By Raising Children Network
Pinterest
Print Email
 
It’s illegal for any baby or child under the age of seven to travel in a car without an approved car restraint. The right child car restraints or car seats for your child depend on how old and how big he is.
Newborn baby secured in a car safety capsule

Did you knowQuestion mark symbol

Up to three-quarters of parents and carers misuse or use the wrong restraint for their child.
 

Child car restraints and booster seats: the law 

By law, your child must use different child car restraints as she gets older and her body grows.

These are the basic Australian laws on child car seats and restraints:

  • Children under six months must be restrained in a suitable and properly fastened and adjusted approved rear-facing child car restraint.
  • Children aged six months to under four years must be restrained in a suitable and properly fastened and adjusted rear-facing or forward-facing approved child car restraint with an inbuilt harness.
  • Children aged four years to under seven years must be restrained in a suitable and properly fastened and adjusted forward-facing approved child car restraint with an inbuilt harness, or an approved booster seat with a properly fastened and adjusted seatbelt or child safety harness.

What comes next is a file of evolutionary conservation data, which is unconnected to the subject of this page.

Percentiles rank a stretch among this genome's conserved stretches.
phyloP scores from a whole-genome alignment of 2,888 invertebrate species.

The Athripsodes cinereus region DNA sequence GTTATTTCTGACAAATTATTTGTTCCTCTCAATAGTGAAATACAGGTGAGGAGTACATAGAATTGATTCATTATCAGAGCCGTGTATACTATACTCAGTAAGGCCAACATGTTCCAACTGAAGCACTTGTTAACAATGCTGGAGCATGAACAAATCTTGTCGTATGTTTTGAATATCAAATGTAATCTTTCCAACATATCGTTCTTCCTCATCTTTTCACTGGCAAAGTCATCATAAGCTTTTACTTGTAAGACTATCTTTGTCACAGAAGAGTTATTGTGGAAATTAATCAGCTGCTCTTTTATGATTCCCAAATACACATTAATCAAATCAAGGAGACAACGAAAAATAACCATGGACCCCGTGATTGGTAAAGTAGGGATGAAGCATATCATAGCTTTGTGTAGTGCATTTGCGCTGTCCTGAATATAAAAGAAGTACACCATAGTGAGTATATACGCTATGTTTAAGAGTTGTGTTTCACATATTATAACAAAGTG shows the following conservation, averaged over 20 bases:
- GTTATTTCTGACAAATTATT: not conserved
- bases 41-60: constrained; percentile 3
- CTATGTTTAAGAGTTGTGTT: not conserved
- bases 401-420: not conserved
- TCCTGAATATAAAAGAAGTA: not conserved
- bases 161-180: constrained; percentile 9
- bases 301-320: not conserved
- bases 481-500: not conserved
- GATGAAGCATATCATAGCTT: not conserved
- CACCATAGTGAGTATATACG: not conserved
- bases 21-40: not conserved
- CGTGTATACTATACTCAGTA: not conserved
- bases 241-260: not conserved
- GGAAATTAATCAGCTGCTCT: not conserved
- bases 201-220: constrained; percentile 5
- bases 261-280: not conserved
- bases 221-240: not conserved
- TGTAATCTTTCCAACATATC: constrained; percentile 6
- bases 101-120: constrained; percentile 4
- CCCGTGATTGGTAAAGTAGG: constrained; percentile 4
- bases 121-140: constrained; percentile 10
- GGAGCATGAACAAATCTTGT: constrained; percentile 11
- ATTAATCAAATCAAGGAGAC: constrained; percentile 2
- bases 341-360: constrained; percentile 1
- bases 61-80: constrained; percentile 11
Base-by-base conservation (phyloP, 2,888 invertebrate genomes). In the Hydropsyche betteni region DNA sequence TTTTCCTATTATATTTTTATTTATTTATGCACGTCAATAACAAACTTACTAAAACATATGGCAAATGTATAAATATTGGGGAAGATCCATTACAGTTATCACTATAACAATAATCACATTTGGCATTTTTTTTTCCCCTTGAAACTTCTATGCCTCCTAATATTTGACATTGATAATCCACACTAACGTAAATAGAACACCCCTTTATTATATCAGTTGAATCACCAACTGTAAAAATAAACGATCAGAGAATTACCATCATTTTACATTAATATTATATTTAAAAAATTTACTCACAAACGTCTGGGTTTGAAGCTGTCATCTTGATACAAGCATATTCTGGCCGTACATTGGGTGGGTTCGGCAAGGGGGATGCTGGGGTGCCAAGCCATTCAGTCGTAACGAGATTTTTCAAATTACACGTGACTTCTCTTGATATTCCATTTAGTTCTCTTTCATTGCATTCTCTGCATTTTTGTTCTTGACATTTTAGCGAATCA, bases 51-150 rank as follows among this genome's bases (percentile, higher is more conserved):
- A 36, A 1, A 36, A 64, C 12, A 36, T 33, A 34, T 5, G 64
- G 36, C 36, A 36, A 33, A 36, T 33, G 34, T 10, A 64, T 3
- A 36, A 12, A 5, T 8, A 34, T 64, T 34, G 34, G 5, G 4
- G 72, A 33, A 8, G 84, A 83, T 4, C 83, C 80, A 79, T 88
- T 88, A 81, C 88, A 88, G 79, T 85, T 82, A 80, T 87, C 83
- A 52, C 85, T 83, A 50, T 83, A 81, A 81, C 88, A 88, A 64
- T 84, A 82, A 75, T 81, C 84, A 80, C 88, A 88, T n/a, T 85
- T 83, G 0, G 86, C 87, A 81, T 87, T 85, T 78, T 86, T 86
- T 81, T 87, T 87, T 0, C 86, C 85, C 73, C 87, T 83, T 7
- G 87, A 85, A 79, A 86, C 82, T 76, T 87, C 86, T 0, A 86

• Children seven years and older must be restrained in a booster seat with a properly fastened and adjusted seatbelt.

Your child should use an adult seatbelt only when he has outgrown his booster car seat. This is usually once he is 145 cm tall.

There are also laws on where children can sit in motor vehicles:

  • Children under four years must not travel in the front seat if a car has two or more rows of seats.
  • If all other seats are being used by children under seven years, children aged between four years and under seven years may travel in the front seat using an approved booster seat and a properly fastened and adjusted seatbelt.

It’s safest for children to travel in the back row of seats until they are older than 12 years.

It’s illegal to carry your child on your lap in a car, even if you’re wearing a seatbelt. Always use an approved child car restraint, suitable for your child’s age and size.

Safety standards for child car restraints

Once you’ve worked out what type of child car seat or restraint is right for your child’s age and size, the next step is checking it meets Australian safety standards.

By law, all child car restraints or car seats used in Australia must meet the requirements of Australian/New Zealand Standard (AS/NZS) 1754. This should be clear on the packaging around a new restraint and on the restraint itself.